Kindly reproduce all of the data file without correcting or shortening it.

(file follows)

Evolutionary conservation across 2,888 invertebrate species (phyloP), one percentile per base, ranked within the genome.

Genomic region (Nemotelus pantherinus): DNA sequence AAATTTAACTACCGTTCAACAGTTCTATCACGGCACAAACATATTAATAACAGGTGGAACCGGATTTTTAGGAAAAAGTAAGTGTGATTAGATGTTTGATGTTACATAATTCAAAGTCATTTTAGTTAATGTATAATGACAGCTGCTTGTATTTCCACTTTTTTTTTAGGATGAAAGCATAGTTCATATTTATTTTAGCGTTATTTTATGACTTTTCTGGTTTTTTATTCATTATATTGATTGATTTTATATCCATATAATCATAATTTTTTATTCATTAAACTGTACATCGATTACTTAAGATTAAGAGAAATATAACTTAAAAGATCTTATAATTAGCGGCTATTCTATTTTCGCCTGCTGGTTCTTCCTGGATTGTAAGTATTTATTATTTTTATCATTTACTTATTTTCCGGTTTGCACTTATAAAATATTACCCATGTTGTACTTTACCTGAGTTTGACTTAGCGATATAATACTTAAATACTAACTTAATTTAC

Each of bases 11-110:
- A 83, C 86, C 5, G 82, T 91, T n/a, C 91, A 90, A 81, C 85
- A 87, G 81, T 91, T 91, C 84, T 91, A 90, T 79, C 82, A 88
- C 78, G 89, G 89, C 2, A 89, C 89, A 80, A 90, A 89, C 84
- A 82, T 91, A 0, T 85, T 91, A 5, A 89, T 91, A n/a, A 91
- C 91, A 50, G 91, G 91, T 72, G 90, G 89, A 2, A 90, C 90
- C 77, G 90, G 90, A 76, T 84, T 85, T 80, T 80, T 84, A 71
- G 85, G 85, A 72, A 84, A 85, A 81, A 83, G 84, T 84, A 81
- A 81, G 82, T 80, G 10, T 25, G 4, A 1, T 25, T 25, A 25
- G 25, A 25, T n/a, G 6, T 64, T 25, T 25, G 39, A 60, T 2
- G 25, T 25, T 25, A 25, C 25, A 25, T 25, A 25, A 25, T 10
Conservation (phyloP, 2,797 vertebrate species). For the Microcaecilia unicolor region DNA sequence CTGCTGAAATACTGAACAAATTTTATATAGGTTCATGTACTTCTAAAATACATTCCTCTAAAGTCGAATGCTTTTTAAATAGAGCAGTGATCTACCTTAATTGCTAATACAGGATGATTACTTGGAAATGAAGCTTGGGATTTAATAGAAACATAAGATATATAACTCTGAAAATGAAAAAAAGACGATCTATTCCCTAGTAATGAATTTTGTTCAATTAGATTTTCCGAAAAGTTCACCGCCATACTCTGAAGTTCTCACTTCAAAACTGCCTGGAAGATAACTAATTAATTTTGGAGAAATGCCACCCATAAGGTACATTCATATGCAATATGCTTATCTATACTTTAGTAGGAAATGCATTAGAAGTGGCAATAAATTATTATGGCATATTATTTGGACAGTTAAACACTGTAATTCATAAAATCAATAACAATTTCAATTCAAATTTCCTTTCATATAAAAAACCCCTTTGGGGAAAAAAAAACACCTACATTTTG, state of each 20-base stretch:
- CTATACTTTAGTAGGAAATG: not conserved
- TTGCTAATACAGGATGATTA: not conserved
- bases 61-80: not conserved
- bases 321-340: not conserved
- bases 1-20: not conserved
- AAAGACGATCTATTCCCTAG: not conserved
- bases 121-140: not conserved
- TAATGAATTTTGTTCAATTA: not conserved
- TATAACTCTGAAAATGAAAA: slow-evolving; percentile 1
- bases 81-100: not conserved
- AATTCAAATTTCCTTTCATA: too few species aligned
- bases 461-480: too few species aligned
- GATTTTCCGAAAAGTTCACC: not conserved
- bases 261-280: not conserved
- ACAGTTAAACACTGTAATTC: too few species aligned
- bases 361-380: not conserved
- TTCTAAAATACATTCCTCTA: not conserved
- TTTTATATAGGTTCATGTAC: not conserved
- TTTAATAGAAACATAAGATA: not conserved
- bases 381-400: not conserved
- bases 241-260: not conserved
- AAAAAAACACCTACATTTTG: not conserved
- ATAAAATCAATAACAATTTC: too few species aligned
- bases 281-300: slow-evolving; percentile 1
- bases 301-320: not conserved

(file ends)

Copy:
Evolutionary conservation across 2,888 invertebrate species (phyloP), one percentile per base, ranked within the genome.

Genomic region (Nemotelus pantherinus): DNA sequence AAATTTAACTACCGTTCAACAGTTCTATCACGGCACAAACATATTAATAACAGGTGGAACCGGATTTTTAGGAAAAAGTAAGTGTGATTAGATGTTTGATGTTACATAATTCAAAGTCATTTTAGTTAATGTATAATGACAGCTGCTTGTATTTCCACTTTTTTTTTAGGATGAAAGCATAGTTCATATTTATTTTAGCGTTATTTTATGACTTTTCTGGTTTTTTATTCATTATATTGATTGATTTTATATCCATATAATCATAATTTTTTATTCATTAAACTGTACATCGATTACTTAAGATTAAGAGAAATATAACTTAAAAGATCTTATAATTAGCGGCTATTCTATTTTCGCCTGCTGGTTCTTCCTGGATTGTAAGTATTTATTATTTTTATCATTTACTTATTTTCCGGTTTGCACTTATAAAATATTACCCATGTTGTACTTTACCTGAGTTTGACTTAGCGATATAATACTTAAATACTAACTTAATTTAC

Each of bases 11-110:
- A 83, C 86, C 5, G 82, T 91, T n/a, C 91, A 90, A 81, C 85
- A 87, G 81, T 91, T 91, C 84, T 91, A 90, T 79, C 82, A 88
- C 78, G 89, G 89, C 2, A 89, C 89, A 80, A 90, A 89, C 84
- A 82, T 91, A 0, T 85, T 91, A 5, A 89, T 91, A n/a, A 91
- C 91, A 50, G 91, G 91, T 72, G 90, G 89, A 2, A 90, C 90
- C 77, G 90, G 90, A 76, T 84, T 85, T 80, T 80, T 84, A 71
- G 85, G 85, A 72, A 84, A 85, A 81, A 83, G 84, T 84, A 81
- A 81, G 82, T 80, G 10, T 25, G 4, A 1, T 25, T 25, A 25
- G 25, A 25, T n/a, G 6, T 64, T 25, T 25, G 39, A 60, T 2
- G 25, T 25, T 25, A 25, C 25, A 25, T 25, A 25, A 25, T 10
Conservation (phyloP, 2,797 vertebrate species). For the Microcaecilia unicolor region DNA sequence CTGCTGAAATACTGAACAAATTTTATATAGGTTCATGTACTTCTAAAATACATTCCTCTAAAGTCGAATGCTTTTTAAATAGAGCAGTGATCTACCTTAATTGCTAATACAGGATGATTACTTGGAAATGAAGCTTGGGATTTAATAGAAACATAAGATATATAACTCTGAAAATGAAAAAAAGACGATCTATTCCCTAGTAATGAATTTTGTTCAATTAGATTTTCCGAAAAGTTCACCGCCATACTCTGAAGTTCTCACTTCAAAACTGCCTGGAAGATAACTAATTAATTTTGGAGAAATGCCACCCATAAGGTACATTCATATGCAATATGCTTATCTATACTTTAGTAGGAAATGCATTAGAAGTGGCAATAAATTATTATGGCATATTATTTGGACAGTTAAACACTGTAATTCATAAAATCAATAACAATTTCAATTCAAATTTCCTTTCATATAAAAAACCCCTTTGGGGAAAAAAAAACACCTACATTTTG, state of each 20-base stretch:
- CTATACTTTAGTAGGAAATG: not conserved
- TTGCTAATACAGGATGATTA: not conserved
- bases 61-80: not conserved
- bases 321-340: not conserved
- bases 1-20: not conserved
- AAAGACGATCTATTCCCTAG: not conserved
- bases 121-140: not conserved
- TAATGAATTTTGTTCAATTA: not conserved
- TATAACTCTGAAAATGAAAA: slow-evolving; percentile 1
- bases 81-100: not conserved
- AATTCAAATTTCCTTTCATA: too few species aligned
- bases 461-480: too few species aligned
- GATTTTCCGAAAAGTTCACC: not conserved
- bases 261-280: not conserved
- ACAGTTAAACACTGTAATTC: too few species aligned
- bases 361-380: not conserved
- TTCTAAAATACATTCCTCTA: not conserved
- TTTTATATAGGTTCATGTAC: not conserved
- TTTAATAGAAACATAAGATA: not conserved
- bases 381-400: not conserved
- bases 241-260: not conserved
- AAAAAAACACCTACATTTTG: not conserved
- ATAAAATCAATAACAATTTC: too few species aligned
- bases 281-300: slow-evolving; percentile 1
- bases 301-320: not conserved